The swine flu scare seems to be over, at least in Japan and at least for now.
On Wednesday, 13 new cases of people infected with the new H1N1 virus were confirmed in eight prefectures, including Tokyo and Osaka, bringing Japan’s total to 406. But the update was treated as minor news by media outlets Thursday, a far cry from the first few weeks of May when the same news would have been splashed across the front page.
In Osaka and Hyogo prefectures, where most of the swine flu infections have occurred, more than 4,000 schools were shut down in mid-May, but most were back to normal by the end the month. Fewer people are wearing masks and the sense of crisis has faded, helped no doubt by the fact that the flu’s symptoms have been relatively mild.
Yet for students and teachers who came down with the bug, and their families, the ordeal is far from over. To be sure, they no longer have any symptoms and are in good health, but many are dealing with stress and anxiety caused by an onslaught of hostility.
Many schools have been under attack, receiving anonymous phone calls and e-mail criticizing them and their students for “bringing the new flu virus into the community.”
Some observers blame the media for what they say was frenzied coverage that frightened people to the point of panic, and that proactive steps should be taken to ease public fear.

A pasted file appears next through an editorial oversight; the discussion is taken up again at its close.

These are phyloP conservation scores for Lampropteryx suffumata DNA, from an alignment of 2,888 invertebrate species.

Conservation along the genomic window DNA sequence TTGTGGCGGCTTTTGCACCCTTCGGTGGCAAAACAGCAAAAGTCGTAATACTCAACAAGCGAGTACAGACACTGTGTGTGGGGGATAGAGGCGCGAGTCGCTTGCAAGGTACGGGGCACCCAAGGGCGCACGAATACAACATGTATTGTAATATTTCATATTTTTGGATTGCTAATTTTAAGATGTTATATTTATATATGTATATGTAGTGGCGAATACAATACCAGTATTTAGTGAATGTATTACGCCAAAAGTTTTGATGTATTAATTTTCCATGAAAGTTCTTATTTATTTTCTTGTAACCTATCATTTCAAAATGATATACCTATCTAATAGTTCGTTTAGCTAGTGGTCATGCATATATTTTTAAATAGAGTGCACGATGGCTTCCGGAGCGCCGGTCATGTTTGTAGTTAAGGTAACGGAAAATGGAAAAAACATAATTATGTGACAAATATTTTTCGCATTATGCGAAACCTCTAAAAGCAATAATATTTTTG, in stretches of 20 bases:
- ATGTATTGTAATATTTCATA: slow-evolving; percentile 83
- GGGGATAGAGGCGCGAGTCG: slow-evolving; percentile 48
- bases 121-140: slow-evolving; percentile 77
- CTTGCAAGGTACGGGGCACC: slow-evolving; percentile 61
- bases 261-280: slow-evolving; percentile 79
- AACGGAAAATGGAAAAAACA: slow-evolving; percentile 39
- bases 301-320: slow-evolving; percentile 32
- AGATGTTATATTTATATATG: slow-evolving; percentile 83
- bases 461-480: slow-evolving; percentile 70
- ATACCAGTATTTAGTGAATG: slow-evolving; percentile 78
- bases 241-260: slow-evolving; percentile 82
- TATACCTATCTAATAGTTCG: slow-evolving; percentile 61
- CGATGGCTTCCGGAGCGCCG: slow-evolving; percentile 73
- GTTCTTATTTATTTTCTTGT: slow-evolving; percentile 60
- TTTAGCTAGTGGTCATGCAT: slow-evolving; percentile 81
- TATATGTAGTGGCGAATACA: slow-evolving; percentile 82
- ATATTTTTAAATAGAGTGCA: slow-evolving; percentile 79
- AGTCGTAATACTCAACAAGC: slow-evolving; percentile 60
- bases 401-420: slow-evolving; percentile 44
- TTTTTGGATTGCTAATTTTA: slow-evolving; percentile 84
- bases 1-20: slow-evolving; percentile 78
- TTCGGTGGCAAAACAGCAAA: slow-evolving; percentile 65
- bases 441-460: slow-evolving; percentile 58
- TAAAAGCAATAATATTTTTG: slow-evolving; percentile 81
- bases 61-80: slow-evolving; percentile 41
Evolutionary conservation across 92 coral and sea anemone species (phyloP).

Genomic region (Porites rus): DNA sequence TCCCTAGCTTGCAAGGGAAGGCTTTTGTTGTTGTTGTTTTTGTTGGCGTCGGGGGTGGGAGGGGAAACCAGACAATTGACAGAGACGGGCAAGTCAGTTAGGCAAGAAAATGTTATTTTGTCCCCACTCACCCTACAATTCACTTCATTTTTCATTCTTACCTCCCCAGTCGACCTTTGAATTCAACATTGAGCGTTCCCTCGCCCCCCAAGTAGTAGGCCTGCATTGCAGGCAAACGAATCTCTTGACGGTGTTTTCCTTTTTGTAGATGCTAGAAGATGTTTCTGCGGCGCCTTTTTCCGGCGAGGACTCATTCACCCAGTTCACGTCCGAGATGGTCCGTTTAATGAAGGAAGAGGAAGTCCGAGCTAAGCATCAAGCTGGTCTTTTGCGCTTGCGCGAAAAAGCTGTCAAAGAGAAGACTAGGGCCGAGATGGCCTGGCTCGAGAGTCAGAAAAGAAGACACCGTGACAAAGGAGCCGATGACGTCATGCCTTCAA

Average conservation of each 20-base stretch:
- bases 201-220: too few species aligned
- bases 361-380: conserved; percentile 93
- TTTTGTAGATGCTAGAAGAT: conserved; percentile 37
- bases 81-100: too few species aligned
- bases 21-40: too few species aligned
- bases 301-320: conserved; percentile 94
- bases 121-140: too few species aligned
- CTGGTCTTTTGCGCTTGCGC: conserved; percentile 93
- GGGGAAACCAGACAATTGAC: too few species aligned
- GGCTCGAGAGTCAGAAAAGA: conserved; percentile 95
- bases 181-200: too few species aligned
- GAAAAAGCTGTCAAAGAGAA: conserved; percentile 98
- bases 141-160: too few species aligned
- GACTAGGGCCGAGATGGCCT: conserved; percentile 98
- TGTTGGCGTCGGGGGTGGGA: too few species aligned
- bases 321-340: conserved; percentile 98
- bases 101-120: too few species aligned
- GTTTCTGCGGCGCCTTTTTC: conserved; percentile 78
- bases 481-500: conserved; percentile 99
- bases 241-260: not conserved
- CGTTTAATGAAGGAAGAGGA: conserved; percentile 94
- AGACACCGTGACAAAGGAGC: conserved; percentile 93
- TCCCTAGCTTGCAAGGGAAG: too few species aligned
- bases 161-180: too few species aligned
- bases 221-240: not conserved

“The new influenza virus is something that can hit everybody. The students just happened to get it earlier than other people,” said Yoshinori Yasui of the Infectious Disease Surveillance Center of the National Institute of Infectious Diseases, who headed the epidemiology research team in Osaka Prefecture.
All the schools that Yasui and his team visited in Osaka and Kobe in mid-May had received phone calls and e-mail blaming them for the outbreak, he said.
School principles were worn out, not just from keeping track of the health condition of their students but also from having to deal with the criticism, Yasui said.
The hostility continued after the schools reopened. Officials in Toyooka, Hyogo Prefecture, where several people, mostly minors, caught the flu, came under fire after a few schools went ahead with scheduled field trips.
“Don’t take the students on school trips. If we find someone catching the virus in Disneyland, we will blame you,” said one e-mail to the city’s board of education.
In response, all students at elementary and junior high schools in Toyooka last Friday began attending special classes where teachers explained what is known about the H1N1 virus and reminded them not to discriminate against those who were infected.